Levels of Fooling

Logically speaking, being fooled by a trick should be binary. It either fools us or it doesn’t. Talking of one thing being more fooling than another is like saying that Mozart is more dead than John F. Kennedy. However, looking at it closely there are far more levels than at first sight.

To my mind, there are five levels of being fooled:

1) Not fooled. You watch a trick, and can see immediately how it is done.

2) Fooled in the moment, but thinking it through afterwards leads us to the secret.

3) After repeated views you can eventually piece together how it works.

4) Even after repeated views no idea without seeing the explanation.

5) Even after seeing the explanation you are still fooled


It takes a rare piece of magic to enter level 5. However, one clear example is “Matrix Express” by Luis Olmedo. Here it is:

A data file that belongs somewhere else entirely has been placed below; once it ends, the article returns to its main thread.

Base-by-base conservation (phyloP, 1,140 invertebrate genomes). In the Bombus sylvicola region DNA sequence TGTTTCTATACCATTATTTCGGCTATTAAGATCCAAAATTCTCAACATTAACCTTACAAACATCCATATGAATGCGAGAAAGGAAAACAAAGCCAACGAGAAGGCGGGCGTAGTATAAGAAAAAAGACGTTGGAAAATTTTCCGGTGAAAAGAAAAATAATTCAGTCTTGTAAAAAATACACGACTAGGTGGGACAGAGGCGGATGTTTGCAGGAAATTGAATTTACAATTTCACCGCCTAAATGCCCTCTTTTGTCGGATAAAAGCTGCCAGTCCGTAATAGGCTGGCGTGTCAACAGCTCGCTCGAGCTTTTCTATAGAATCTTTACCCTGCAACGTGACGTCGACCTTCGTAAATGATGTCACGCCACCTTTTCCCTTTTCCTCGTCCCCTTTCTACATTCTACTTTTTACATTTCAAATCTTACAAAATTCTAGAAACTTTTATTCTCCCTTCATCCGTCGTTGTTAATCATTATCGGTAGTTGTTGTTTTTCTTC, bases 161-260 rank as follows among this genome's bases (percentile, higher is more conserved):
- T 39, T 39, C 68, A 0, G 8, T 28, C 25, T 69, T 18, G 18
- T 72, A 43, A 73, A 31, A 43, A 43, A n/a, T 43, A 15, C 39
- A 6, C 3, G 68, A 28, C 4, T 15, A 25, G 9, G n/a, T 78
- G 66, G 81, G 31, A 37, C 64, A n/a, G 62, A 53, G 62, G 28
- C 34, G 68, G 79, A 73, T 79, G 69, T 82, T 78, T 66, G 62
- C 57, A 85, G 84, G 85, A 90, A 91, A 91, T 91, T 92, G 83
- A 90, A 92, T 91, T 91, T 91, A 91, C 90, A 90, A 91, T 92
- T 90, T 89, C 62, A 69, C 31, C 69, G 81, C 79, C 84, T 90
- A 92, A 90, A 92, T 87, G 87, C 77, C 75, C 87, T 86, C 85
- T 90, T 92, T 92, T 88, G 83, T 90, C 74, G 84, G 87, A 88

What the what? That was my first reaction. And my second, third and fourth.  Some time later I was asked by Luis to translate his whole Pigmallion project from Spanish into English. It was only after painstakingly translating the entire thing that I finally learned how it worked. I then watched it some time later and was fooled all over again. The layering of different principles makes the routine so deceptive that even when you know what’s happening behind the scenes, your brain simply can’t keep up.

This is not a standard we can (or indeed should) strive for in all of our magic, and in fact most of the time, level two or three should suffice, particularly for lay audiences. However, when we are able to move it up a few more notches, the results can be quite special.